Thursday, August 03, 2006

Beyond Marriage Brouhaha

A straight man in a long-term marriage may seem naive and presumptuous commenting on last week's Beyond Marriage manifesto. First, let's point to this-but-that opinions in Bay Windows. There, one of the original 250 signers goes up against a firm same-sex marriage advocate. There stances pretty much mirror the instant conflict joined over the matter.

As all good manifestoes, this one has a long, explanatory title -- Beyond Same-Sex Marriage: A New Strategic Vision For All our Families and Relationships. The summary is here and the full statement here.

The background is:
In April 2006 a diverse group of nearly twenty LGBT and queer activists - some organizers, some scholars and educators, some funders, some writers and cultural workers - came together to discuss marriage and family politics as they exist in the United States today.

We met over the course of two days for lively conversations in which there was often spirited disagreement. However, we do all stand in agreement with the statement entitled "Beyond Same Sex Marriage".

We offer this statement as a way to challenge ourselves and our allies working across race, class, gender and issue lines to frame and broaden community dialogues, to shape alternative policy solutions and to inform organizing strategies around marriage politics to include the broadest definitions of relationship and family.

And challenge is certainly the word. It is a glove across the cheek to some SSM advocates, a long-overdue call for inclusion to parts of the LGBT community, and a welcome escape hatch to those buffeted by the DOMA, amendment and court losses of the past two years.

In BW, Boston gay activist and author Michael Bronski explains his signing. He holds that anyone saying this manifesto denies the need for SSM isn't paying attention. He states that asking to broaden the whole issue to family rights for all, not just gay couples, does not play into right-wing hands, accurately reflects the complexity of human relationships, and in the long-run is what the larger society would benefit from and needs.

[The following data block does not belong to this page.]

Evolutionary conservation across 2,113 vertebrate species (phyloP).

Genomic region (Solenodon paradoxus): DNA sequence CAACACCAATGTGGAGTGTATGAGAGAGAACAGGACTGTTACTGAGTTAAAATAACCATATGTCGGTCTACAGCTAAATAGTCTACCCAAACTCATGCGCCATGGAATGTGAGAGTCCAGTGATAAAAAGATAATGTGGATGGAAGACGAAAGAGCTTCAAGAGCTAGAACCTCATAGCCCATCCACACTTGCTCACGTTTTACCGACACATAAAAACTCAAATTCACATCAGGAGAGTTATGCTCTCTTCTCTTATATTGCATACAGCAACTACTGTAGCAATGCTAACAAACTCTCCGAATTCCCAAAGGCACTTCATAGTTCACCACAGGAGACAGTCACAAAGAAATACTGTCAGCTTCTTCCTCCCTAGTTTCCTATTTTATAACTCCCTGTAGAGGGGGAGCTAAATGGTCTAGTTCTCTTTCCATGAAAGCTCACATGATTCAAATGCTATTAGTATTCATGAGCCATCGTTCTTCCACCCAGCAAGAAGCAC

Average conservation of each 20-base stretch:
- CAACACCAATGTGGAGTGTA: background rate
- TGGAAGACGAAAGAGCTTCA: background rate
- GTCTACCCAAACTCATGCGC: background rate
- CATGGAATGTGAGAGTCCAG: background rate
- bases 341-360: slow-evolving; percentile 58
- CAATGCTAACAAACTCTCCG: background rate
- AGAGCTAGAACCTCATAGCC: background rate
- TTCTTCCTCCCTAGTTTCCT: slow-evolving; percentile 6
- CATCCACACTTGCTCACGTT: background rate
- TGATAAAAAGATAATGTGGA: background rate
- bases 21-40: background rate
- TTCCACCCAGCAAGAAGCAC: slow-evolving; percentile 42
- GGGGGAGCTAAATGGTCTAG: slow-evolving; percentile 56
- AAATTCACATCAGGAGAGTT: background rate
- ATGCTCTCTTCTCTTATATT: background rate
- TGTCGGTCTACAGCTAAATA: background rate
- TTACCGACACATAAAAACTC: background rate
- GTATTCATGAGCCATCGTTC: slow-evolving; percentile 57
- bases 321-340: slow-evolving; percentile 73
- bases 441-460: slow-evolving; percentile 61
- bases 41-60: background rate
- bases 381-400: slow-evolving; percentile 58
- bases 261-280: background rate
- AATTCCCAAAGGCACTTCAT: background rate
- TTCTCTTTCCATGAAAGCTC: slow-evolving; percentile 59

Very much opposed to these views is Richard J. Rosendall. He writes that "the document is far too radical, fails to focus on LGBT rights, is abysmally ill-timed, plays into the hands of the anti-gay right and reflects the old penchant of the gay left for building strategic bridges to nowhere." He also dealt with the underlying anti-marriage stance of some signers.

Some of his points can be seen in the manifesto's principles. For example:

  • Freedom from a narrow definition of our sexual lives and gender choices, identifies and expression
  • Recognition and respect for our chosen relationships in their many forms
  • Legal recognition for a wide range of relationships, households, and families, and for the children in all those households and families, including same0-sex marriage, domestic partner benefits, second-parent adoptions, and others.

The expansion from the civil-rights issue of SSM is disturbing to many others. Understandably, one is Evan Wolfson, Freedom to Marry's executive director. As BW reports, he views "the document as a direct attack on the same-sex marriage movement, and he accused the document's drafters of pushing an agenda different from that of the more than 250 activists who signed."

In contrast to the idea of winning SSM state by state, the manifesto promotes its "Winnable Strategy." This includes:

No movement thrives without the critical capacity to imagine what is possible.

Our call for an inclusive new civic commitment to the recognition and well-being of diverse households and families is neither utopian nor unrealistic. To those who argue that marriage equality must take strategic precedence over the need for relationship recognition for other kinds of partnerships, households, and families, we note that same-sex marriage (or close approximations thereof) were approved in Canada and other countries only after civic commitments to universal or widely available healthcare and other such benefits. In addition, in the United States, a strategy that links same-sex partner rights with a broader vision is beginning to influence some statewide campaigns to defeat same-sex marriage initiatives.

So, is this a challenge to the right or to SSM advocates, or both? Will this fuel the cries that what SSM folk really want is polyamory and polygamy endorsement, with a concomitant voter backlash? Is this simply the honest call for fair laws for all and recognition of current human relationship reality? Is this a path to fairness by providing many options for legislatures and courts to consider?

We admit that here, we are big SSM advocates. The call in the manifesto seems to roil already muddy waters and distract from clear civil-rights issues that should be addressed, or rather are long-overdue in redress.

Post Post Update: I see that QueerToday now has a post on the manifesto with numerous comments.

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1 comment:

Andrew Varnon said...

A very interesting idea. Thanks for bringing it to my attention! I think coalition-building and thinking more broadly about the issue are both good impulses.